As use of the space station evolves, so will access to the station, with the retirement of the Space Shuttle and plans by NASA to support the development of commercial crew transportation systems. Panelists at the CSIS event expressed few concerns about flying their nations’ astronauts on such vehicles, provided they were safe. “As long as the transportation services are safe, I wouldn’t exclude European astronauts from using them,” said Diekmann. He added that he also wouldn’t rule out ESA buying additional flight services from commercial providers to support ISS utilization if warranted.

Juergen Drescher, head of the Washington office of the German space agency DLR, warned that such additional missions to the station, for commercial or other purposes, could put a strain on the outpost. “If you bring an additional spacecraft and additional people to the station, you have to agree with the owners of the station, with the team there, what does it mean” in terms of resource requirements. However, he indicated that he wasn’t opposed to greater commercial use of the station, noting that DLR was the only European space agency with commercial ISS utilization plans.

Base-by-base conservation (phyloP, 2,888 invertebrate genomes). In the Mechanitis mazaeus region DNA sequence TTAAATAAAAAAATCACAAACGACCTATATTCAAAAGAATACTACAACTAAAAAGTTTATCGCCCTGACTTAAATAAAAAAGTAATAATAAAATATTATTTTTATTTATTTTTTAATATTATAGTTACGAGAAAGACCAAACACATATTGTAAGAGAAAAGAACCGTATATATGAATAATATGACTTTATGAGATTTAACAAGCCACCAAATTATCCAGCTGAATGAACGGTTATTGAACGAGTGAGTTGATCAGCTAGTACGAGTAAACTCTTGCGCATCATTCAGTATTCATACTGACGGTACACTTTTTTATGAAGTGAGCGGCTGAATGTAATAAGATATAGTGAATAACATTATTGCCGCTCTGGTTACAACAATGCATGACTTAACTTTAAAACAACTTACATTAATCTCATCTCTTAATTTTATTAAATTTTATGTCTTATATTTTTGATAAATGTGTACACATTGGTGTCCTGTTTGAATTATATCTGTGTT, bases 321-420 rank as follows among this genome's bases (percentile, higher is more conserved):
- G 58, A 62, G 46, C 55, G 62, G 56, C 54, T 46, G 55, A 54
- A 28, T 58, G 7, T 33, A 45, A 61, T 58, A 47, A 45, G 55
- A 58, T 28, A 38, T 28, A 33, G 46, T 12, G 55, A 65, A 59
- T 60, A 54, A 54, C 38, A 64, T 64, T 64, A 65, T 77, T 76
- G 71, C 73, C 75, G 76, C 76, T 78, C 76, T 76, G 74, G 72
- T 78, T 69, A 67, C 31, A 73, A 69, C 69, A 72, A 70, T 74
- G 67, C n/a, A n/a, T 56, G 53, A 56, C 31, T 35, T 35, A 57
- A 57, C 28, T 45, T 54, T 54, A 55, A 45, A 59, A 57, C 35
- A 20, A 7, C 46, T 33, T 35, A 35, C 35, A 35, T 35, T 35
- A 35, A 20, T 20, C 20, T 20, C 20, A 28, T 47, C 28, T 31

Role in future exploration

One of the greatest achievements of the ISS in the eyes of many has been not the technical accomplishments of assembling and operating the station but the international framework that has supported the effort. That cooperative structure is seen as a model for future international human space exploration efforts, but some panelists cautioned that changes to the ISS approach might be needed.